The Caucasus regional meeting took place from 23-25.1. in Tbilisi, Georgia. The meeting was held at Ilia State University, Institute of Zoology, with 16 participants attending during those two days. It managed to gather representatives of organizations from Armenia, Azerbaijan, Georgia, Eastern Turkey and Russia. The main topics at the meeting were aimed at clarifying methods in collecting data for EBBA2; national capacities for Atlas square coverage and means to fill in the gaps as efficiently as possible; exchanging the Atlas experience among Caucasus countries; attracting foreign birdwatchers to areas where there will be very little or no coverage at all; and strengthening the communication among the Caucasian coordinators.
Caucasus presents one of the richest and most biodiverse regions that will be covered within the EBBA2 scope. At the same time however, the region faces many difficulties in proceeding with the Atlas work. These problems are in some cases shared across the region, and in others can be quite country specific. Therefore, a meeting in order to address these issues and find common solutions was held in Tbilisi, Georgia, from 23-25.1. with participants from all countries of the region (Armenia, Azerbaijan, Georgia, Turkey, and Russia) attending. The agenda was divided into four main sections: (1) an overview of the state of the Atlas work in each country and their specific needs (financial, methodological, human capacities), (2) clarifications on the EBBA2 methodologies and possibility to take advantage of training (either in methods or with data processing), (3) identifying the problematic areas where coverage will be limited and developing a strategy of filling remaining gaps, (4) attracting more foreign birdwatchers into the region and strengthening the communication and sharing the experience within the region.
Currently, the Atlas work is in different stages across the region. In Armenia, ornithologists were able to collect data from all reachable squares during previous breeding seasons, and in Georgia some squares will have data from the intensive research that ornithologists from Institute of Zoology and Institute of Ecology had been carrying out during previous years. The north Caucasian Atlas squares of Russia are quite well covered in the western regions, but less so in the eastern. In Azerbaijan, Atlas work will only be started in the upcoming breeding season (2016), and it might be a challenge to cover the entire territory within only two breeding seasons. The Caucasus region also comprises some 10 squares on the Turkish territory in the provinces of Kars and Ardahan, from where some data were already provided and further fieldwork was granted to the European coordinators, but other areas so far remain uncovered (eastern part of Ağrı and Iğdır provinces). Altogether, however, national coordinators were positive that they would be able to do as much work as possible in covering most, if not all, squares on their territories. The enthusiasm for doing Atlas work was clearly shared among all participants. This was particularly evident in the prompt organization of Georgian participants to install an Atlas coordination team in their country including the imminent allocation of all accessible Atlas squares in Georgia between three different institutions (Institute of Zoology, Institute of Ecology and NGO SABUKO). Part of the solution for building more capacity for Atlas work within the region could come from MAVA small grants to which all countries plan to apply in 2016.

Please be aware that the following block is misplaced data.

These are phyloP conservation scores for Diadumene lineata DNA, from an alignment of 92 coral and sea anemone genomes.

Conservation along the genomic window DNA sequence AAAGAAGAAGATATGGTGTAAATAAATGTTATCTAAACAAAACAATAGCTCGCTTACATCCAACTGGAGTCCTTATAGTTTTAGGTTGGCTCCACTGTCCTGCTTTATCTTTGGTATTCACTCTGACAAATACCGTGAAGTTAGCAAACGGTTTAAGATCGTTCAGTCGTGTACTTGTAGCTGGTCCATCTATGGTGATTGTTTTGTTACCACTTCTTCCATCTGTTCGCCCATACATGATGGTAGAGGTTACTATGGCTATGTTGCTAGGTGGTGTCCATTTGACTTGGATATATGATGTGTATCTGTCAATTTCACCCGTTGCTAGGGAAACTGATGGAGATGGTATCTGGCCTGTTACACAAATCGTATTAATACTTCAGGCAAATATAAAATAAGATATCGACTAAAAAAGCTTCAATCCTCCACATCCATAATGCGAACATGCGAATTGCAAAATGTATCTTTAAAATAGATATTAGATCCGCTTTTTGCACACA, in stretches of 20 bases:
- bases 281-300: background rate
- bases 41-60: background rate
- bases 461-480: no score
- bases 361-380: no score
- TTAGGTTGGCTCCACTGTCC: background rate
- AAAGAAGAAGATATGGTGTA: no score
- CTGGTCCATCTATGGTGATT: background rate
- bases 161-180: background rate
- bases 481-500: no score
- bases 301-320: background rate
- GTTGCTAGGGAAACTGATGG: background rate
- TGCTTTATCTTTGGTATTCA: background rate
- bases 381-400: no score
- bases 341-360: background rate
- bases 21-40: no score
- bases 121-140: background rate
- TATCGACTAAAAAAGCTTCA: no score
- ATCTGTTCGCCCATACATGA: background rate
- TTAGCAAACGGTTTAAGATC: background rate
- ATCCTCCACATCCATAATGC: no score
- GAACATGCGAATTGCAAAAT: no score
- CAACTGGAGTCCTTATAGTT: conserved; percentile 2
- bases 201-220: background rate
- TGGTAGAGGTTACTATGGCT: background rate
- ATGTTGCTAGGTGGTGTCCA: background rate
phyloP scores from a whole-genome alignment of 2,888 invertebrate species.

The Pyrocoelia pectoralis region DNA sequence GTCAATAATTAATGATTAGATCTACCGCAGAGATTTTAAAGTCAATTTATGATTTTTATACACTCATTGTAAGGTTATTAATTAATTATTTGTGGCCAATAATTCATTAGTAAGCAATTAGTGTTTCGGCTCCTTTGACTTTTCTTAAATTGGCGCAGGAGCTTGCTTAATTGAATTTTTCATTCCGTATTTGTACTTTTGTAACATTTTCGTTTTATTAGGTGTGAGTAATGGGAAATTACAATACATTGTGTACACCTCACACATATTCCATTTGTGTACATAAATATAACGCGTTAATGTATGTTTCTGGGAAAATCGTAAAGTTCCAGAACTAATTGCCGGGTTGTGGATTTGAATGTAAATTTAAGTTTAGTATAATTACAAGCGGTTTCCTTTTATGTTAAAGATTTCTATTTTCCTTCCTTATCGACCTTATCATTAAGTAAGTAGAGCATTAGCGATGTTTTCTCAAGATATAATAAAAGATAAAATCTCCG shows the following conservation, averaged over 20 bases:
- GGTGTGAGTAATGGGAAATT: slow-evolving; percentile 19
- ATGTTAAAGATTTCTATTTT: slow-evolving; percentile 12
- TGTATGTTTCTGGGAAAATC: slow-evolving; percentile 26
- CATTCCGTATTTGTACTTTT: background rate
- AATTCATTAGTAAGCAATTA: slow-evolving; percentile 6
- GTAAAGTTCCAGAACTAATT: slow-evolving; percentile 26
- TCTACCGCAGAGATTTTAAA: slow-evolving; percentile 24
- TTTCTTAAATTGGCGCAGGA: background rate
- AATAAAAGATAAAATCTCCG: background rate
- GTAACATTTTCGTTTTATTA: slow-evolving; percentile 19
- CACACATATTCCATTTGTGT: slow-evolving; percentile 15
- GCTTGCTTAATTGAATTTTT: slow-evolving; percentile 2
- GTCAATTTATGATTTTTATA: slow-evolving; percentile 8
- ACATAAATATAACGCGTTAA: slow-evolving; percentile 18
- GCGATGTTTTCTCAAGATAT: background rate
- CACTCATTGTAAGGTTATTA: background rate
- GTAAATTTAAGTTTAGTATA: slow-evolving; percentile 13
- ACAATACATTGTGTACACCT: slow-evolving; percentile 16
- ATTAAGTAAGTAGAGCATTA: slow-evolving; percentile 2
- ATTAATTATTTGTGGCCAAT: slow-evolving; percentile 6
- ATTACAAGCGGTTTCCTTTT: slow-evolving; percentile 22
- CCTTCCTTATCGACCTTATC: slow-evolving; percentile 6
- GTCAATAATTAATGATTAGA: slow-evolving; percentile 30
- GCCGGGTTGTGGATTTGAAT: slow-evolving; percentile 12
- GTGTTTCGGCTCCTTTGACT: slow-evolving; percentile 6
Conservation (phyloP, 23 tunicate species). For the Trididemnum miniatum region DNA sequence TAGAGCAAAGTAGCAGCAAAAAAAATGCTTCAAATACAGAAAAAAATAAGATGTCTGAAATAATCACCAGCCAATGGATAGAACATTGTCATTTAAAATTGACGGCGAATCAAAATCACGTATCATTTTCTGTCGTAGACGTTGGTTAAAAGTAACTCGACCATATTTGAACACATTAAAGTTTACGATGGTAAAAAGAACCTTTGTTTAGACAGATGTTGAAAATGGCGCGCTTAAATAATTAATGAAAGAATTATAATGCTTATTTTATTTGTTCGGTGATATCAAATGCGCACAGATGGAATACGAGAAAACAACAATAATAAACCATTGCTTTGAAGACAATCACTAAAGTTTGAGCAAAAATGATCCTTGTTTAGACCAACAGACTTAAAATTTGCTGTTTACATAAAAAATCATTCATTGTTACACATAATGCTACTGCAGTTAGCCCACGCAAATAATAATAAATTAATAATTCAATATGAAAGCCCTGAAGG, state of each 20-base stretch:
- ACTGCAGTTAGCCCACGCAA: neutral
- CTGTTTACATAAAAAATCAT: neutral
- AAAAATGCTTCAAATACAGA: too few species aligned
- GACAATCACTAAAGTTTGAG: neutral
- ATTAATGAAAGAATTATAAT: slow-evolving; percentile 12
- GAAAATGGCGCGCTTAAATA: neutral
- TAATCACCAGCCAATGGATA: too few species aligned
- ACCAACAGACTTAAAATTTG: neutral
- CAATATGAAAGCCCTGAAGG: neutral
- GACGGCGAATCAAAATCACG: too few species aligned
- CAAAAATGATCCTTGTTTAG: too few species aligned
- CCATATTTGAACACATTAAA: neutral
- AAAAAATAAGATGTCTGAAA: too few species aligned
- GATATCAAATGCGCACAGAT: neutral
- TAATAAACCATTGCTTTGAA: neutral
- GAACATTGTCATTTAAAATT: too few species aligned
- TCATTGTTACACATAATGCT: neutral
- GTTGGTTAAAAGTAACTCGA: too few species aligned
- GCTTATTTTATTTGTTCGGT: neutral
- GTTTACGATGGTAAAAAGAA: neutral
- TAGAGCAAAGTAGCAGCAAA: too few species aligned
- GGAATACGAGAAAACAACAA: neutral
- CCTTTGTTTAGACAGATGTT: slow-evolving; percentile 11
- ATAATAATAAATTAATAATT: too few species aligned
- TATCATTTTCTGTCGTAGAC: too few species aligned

The meeting provided a perfect platform for participants to meet each other in person and discuss their common problems which will hopefully enable easier communication among them in the future. This was also extremely important for sharing their respective Atlas experience, since various Caucasian countries will face similar problems in gathering and processing Atlas data.
Another conclusion that all participants agreed on was to promote and attract foreign birdwatchers to their countries which could help them in gathering data in squares which would otherwise remain uncovered due to lack of capacities. Therefore, if you feel that you could contribute to Atlas work in this region, please look at our instructions for foreign birdwatchers, where you can also find our Gap tool (by selecting a country name you see the squares marked with different colours – the explanation of each is seen by clicking on a particular sqaure or by reading the description of the Gap tool here) or contact directly the national coordinator(s) of the country.
It is clear that there are many issues to be solved within the Caucasus region, but the will to maximally contribute to EBBA2 is present within all countries of the region. Therefore, we believe that the EBBA2 work is on a good way in the Caucasus and will hopefully continue to flourish within the next two breeding seasons.
Finally, we would like to express our gratitude to all Georgian participants that hosted us at Ilia State University and ensured that the logistics for the meeting ran smoothly.
3.2.2016. Marina Kipson, Sergi Herrando and Hans-Günther Bauer